PORTLAND, Ore. (AP) — The Oregon Liquor Control Commission reports that state liquor profits increased by 9 percent in the fiscal year that ended June 30.
The agency released figures this week showing total revenue of $487.4 million from July 2011 through June 2012. After expenses, the agency had $194 million to distribute to state, county and city programs. That's $16 million more than last year.
"When people are happy, they're going to drink. When people are sad, they're going to drink," Adam Marquand said as he tended the cash register at a Portland liquor store.
OLCC spokeswoman Christie Scott told The Oregonian (http://is.gd/AkPbA4 ) that several factors contributed to the increase, including population growth and a gradually improving economy. During the worst of the recession, she said, drinkers went for cheaper booze.
"What we're seeing is, people are starting to buy more expensive products again," she said.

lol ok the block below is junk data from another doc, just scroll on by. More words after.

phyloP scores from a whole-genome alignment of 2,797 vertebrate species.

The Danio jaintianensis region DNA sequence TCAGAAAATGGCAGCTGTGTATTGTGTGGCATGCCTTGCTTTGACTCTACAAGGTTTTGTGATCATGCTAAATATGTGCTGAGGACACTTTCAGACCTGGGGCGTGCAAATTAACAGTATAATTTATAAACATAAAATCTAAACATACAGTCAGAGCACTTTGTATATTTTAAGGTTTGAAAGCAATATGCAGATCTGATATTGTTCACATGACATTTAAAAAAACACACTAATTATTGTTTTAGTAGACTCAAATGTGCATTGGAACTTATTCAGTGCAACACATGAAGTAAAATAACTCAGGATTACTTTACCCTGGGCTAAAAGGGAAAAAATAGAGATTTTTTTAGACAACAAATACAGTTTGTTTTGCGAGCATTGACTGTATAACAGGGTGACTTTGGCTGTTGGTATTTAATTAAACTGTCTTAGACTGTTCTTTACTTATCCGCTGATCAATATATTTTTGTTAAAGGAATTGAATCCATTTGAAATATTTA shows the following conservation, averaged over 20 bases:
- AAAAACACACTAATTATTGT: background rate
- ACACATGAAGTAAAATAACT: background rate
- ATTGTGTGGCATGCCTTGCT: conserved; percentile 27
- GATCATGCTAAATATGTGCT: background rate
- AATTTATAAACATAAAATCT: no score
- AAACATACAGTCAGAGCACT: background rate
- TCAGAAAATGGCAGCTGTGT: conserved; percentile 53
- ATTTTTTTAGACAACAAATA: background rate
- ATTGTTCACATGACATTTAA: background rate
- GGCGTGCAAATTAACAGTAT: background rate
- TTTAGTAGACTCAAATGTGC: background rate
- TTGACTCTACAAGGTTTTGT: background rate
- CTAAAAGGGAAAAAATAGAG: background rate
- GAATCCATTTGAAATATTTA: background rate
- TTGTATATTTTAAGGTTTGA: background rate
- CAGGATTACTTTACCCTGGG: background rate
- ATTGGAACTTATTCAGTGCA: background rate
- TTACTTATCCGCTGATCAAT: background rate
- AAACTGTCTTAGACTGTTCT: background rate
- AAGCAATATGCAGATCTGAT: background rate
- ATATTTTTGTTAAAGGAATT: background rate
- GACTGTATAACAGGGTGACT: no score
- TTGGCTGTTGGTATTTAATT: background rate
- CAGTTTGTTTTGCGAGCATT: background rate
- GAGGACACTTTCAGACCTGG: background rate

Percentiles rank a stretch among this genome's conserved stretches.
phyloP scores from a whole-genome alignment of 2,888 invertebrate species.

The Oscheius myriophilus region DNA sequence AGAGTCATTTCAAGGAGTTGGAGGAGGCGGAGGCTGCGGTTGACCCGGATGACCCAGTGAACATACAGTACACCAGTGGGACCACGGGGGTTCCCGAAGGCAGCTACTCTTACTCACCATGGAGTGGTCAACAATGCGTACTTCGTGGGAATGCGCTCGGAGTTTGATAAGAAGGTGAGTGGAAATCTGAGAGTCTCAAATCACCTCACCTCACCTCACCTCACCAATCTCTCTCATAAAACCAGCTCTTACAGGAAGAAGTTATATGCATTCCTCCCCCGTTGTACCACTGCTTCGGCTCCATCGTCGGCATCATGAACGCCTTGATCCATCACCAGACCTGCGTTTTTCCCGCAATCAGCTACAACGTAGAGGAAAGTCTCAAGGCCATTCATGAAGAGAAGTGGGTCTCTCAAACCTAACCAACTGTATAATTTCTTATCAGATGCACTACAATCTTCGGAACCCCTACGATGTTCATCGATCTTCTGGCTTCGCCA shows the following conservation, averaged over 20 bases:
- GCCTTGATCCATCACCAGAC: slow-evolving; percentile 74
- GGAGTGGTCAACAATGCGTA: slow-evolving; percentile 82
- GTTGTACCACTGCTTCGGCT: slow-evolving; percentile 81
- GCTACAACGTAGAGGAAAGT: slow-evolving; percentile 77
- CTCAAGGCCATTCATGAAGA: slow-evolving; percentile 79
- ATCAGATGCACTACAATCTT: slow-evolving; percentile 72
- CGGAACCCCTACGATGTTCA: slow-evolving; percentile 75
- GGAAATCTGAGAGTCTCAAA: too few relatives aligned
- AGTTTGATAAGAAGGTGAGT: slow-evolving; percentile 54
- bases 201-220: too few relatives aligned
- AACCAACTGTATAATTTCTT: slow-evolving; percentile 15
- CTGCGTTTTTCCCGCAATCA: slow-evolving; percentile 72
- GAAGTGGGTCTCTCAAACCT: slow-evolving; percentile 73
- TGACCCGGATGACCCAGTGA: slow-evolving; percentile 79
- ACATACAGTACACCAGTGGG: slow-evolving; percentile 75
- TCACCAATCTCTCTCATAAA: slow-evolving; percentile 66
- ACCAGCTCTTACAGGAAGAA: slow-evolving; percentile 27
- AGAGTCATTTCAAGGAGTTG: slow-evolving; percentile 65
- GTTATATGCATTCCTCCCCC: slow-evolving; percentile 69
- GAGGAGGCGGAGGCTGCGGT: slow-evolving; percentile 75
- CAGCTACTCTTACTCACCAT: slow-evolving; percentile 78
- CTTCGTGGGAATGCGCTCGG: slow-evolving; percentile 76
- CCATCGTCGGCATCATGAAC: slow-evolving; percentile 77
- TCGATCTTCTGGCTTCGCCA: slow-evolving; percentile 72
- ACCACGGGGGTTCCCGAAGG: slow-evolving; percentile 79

Scott said Washington's recent decision to privatize liquor sales, which has sent buyers into Oregon in search of cheaper prices, was only a small factor in the profit boost because it only affected June sales.
Nearly all the revenue comes from liquor sales, with a small amount from taxes on beer and wine and license fees.
Liquor sales, all of which go through state-controlled stores, aren't taxed, but the state applies a markup that is essentially double what it pays for any given bottle or case of distilled spirits. The profits go to various government agencies.
The state general fund, which pays for everything from schools to prison, is getting $110 million this year, and is the biggest beneficiary of Oregon's thirst for liquor.
Information from: The Oregonian, http://www.oregonlive.com